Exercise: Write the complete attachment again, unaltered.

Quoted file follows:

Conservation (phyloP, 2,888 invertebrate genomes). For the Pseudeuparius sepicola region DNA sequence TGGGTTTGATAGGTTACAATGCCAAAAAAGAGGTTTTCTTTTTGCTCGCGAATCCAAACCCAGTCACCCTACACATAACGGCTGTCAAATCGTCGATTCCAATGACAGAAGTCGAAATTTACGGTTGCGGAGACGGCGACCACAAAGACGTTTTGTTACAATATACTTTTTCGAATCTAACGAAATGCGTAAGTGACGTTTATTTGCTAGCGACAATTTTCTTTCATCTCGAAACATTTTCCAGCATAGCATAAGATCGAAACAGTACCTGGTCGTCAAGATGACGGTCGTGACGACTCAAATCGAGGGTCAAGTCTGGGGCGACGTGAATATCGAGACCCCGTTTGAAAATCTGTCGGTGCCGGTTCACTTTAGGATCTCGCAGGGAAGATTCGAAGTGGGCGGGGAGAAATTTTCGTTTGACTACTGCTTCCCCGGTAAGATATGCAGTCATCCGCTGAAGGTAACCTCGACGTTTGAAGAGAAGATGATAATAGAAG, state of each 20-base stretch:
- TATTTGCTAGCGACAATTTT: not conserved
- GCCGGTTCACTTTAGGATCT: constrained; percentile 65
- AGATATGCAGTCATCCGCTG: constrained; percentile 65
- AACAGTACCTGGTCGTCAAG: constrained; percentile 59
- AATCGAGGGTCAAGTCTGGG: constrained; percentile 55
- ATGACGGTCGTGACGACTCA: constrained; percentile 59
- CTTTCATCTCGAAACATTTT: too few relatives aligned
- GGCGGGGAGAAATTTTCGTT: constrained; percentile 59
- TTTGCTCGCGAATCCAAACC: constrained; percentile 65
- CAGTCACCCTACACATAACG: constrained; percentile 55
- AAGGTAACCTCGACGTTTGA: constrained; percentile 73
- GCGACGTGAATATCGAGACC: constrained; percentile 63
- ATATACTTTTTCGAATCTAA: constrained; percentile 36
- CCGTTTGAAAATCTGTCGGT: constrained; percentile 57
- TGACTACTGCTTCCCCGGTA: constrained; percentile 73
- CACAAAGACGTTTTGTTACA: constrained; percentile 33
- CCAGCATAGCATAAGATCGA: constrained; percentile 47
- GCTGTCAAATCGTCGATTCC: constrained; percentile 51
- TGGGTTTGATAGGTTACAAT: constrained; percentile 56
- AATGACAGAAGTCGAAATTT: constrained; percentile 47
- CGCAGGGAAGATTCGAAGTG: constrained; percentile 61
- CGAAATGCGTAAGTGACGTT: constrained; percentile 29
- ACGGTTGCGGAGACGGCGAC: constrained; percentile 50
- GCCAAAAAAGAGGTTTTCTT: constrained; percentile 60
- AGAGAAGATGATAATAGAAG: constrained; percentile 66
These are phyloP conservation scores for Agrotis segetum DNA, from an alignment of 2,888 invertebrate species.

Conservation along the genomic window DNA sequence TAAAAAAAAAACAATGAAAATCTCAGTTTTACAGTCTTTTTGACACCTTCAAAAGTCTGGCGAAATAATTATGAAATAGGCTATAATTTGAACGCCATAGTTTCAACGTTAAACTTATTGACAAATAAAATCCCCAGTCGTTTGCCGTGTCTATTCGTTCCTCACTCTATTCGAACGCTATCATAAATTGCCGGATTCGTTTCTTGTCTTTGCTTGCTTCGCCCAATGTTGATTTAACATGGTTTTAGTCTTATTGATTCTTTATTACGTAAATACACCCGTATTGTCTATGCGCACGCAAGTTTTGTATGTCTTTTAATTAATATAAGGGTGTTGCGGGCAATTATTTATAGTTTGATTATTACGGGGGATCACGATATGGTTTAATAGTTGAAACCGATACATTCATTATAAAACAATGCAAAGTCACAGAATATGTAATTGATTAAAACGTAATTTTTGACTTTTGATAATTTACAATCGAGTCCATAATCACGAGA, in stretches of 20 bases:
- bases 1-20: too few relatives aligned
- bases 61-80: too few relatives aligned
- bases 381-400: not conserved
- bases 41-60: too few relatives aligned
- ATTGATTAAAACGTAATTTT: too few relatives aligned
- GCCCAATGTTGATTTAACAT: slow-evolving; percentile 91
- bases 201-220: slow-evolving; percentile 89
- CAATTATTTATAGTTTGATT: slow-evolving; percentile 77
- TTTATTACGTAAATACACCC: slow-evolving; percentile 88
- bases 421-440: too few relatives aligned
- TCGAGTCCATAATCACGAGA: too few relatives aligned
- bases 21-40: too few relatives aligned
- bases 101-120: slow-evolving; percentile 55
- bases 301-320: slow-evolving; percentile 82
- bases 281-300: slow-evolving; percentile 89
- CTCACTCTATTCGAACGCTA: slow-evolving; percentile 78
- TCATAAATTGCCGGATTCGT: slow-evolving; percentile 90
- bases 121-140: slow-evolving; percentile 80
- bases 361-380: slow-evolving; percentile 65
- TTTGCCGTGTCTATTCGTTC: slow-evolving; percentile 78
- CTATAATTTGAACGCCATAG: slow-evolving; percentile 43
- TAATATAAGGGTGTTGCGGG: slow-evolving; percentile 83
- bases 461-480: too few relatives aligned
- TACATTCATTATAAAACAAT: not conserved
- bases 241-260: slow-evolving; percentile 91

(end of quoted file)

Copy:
Conservation (phyloP, 2,888 invertebrate genomes). For the Pseudeuparius sepicola region DNA sequence TGGGTTTGATAGGTTACAATGCCAAAAAAGAGGTTTTCTTTTTGCTCGCGAATCCAAACCCAGTCACCCTACACATAACGGCTGTCAAATCGTCGATTCCAATGACAGAAGTCGAAATTTACGGTTGCGGAGACGGCGACCACAAAGACGTTTTGTTACAATATACTTTTTCGAATCTAACGAAATGCGTAAGTGACGTTTATTTGCTAGCGACAATTTTCTTTCATCTCGAAACATTTTCCAGCATAGCATAAGATCGAAACAGTACCTGGTCGTCAAGATGACGGTCGTGACGACTCAAATCGAGGGTCAAGTCTGGGGCGACGTGAATATCGAGACCCCGTTTGAAAATCTGTCGGTGCCGGTTCACTTTAGGATCTCGCAGGGAAGATTCGAAGTGGGCGGGGAGAAATTTTCGTTTGACTACTGCTTCCCCGGTAAGATATGCAGTCATCCGCTGAAGGTAACCTCGACGTTTGAAGAGAAGATGATAATAGAAG, state of each 20-base stretch:
- TATTTGCTAGCGACAATTTT: not conserved
- GCCGGTTCACTTTAGGATCT: constrained; percentile 65
- AGATATGCAGTCATCCGCTG: constrained; percentile 65
- AACAGTACCTGGTCGTCAAG: constrained; percentile 59
- AATCGAGGGTCAAGTCTGGG: constrained; percentile 55
- ATGACGGTCGTGACGACTCA: constrained; percentile 59
- CTTTCATCTCGAAACATTTT: too few relatives aligned
- GGCGGGGAGAAATTTTCGTT: constrained; percentile 59
- TTTGCTCGCGAATCCAAACC: constrained; percentile 65
- CAGTCACCCTACACATAACG: constrained; percentile 55
- AAGGTAACCTCGACGTTTGA: constrained; percentile 73
- GCGACGTGAATATCGAGACC: constrained; percentile 63
- ATATACTTTTTCGAATCTAA: constrained; percentile 36
- CCGTTTGAAAATCTGTCGGT: constrained; percentile 57
- TGACTACTGCTTCCCCGGTA: constrained; percentile 73
- CACAAAGACGTTTTGTTACA: constrained; percentile 33
- CCAGCATAGCATAAGATCGA: constrained; percentile 47
- GCTGTCAAATCGTCGATTCC: constrained; percentile 51
- TGGGTTTGATAGGTTACAAT: constrained; percentile 56
- AATGACAGAAGTCGAAATTT: constrained; percentile 47
- CGCAGGGAAGATTCGAAGTG: constrained; percentile 61
- CGAAATGCGTAAGTGACGTT: constrained; percentile 29
- ACGGTTGCGGAGACGGCGAC: constrained; percentile 50
- GCCAAAAAAGAGGTTTTCTT: constrained; percentile 60
- AGAGAAGATGATAATAGAAG: constrained; percentile 66
These are phyloP conservation scores for Agrotis segetum DNA, from an alignment of 2,888 invertebrate species.

Conservation along the genomic window DNA sequence TAAAAAAAAAACAATGAAAATCTCAGTTTTACAGTCTTTTTGACACCTTCAAAAGTCTGGCGAAATAATTATGAAATAGGCTATAATTTGAACGCCATAGTTTCAACGTTAAACTTATTGACAAATAAAATCCCCAGTCGTTTGCCGTGTCTATTCGTTCCTCACTCTATTCGAACGCTATCATAAATTGCCGGATTCGTTTCTTGTCTTTGCTTGCTTCGCCCAATGTTGATTTAACATGGTTTTAGTCTTATTGATTCTTTATTACGTAAATACACCCGTATTGTCTATGCGCACGCAAGTTTTGTATGTCTTTTAATTAATATAAGGGTGTTGCGGGCAATTATTTATAGTTTGATTATTACGGGGGATCACGATATGGTTTAATAGTTGAAACCGATACATTCATTATAAAACAATGCAAAGTCACAGAATATGTAATTGATTAAAACGTAATTTTTGACTTTTGATAATTTACAATCGAGTCCATAATCACGAGA, in stretches of 20 bases:
- bases 1-20: too few relatives aligned
- bases 61-80: too few relatives aligned
- bases 381-400: not conserved
- bases 41-60: too few relatives aligned
- ATTGATTAAAACGTAATTTT: too few relatives aligned
- GCCCAATGTTGATTTAACAT: slow-evolving; percentile 91
- bases 201-220: slow-evolving; percentile 89
- CAATTATTTATAGTTTGATT: slow-evolving; percentile 77
- TTTATTACGTAAATACACCC: slow-evolving; percentile 88
- bases 421-440: too few relatives aligned
- TCGAGTCCATAATCACGAGA: too few relatives aligned
- bases 21-40: too few relatives aligned
- bases 101-120: slow-evolving; percentile 55
- bases 301-320: slow-evolving; percentile 82
- bases 281-300: slow-evolving; percentile 89
- CTCACTCTATTCGAACGCTA: slow-evolving; percentile 78
- TCATAAATTGCCGGATTCGT: slow-evolving; percentile 90
- bases 121-140: slow-evolving; percentile 80
- bases 361-380: slow-evolving; percentile 65
- TTTGCCGTGTCTATTCGTTC: slow-evolving; percentile 78
- CTATAATTTGAACGCCATAG: slow-evolving; percentile 43
- TAATATAAGGGTGTTGCGGG: slow-evolving; percentile 83
- bases 461-480: too few relatives aligned
- TACATTCATTATAAAACAAT: not conserved
- bases 241-260: slow-evolving; percentile 91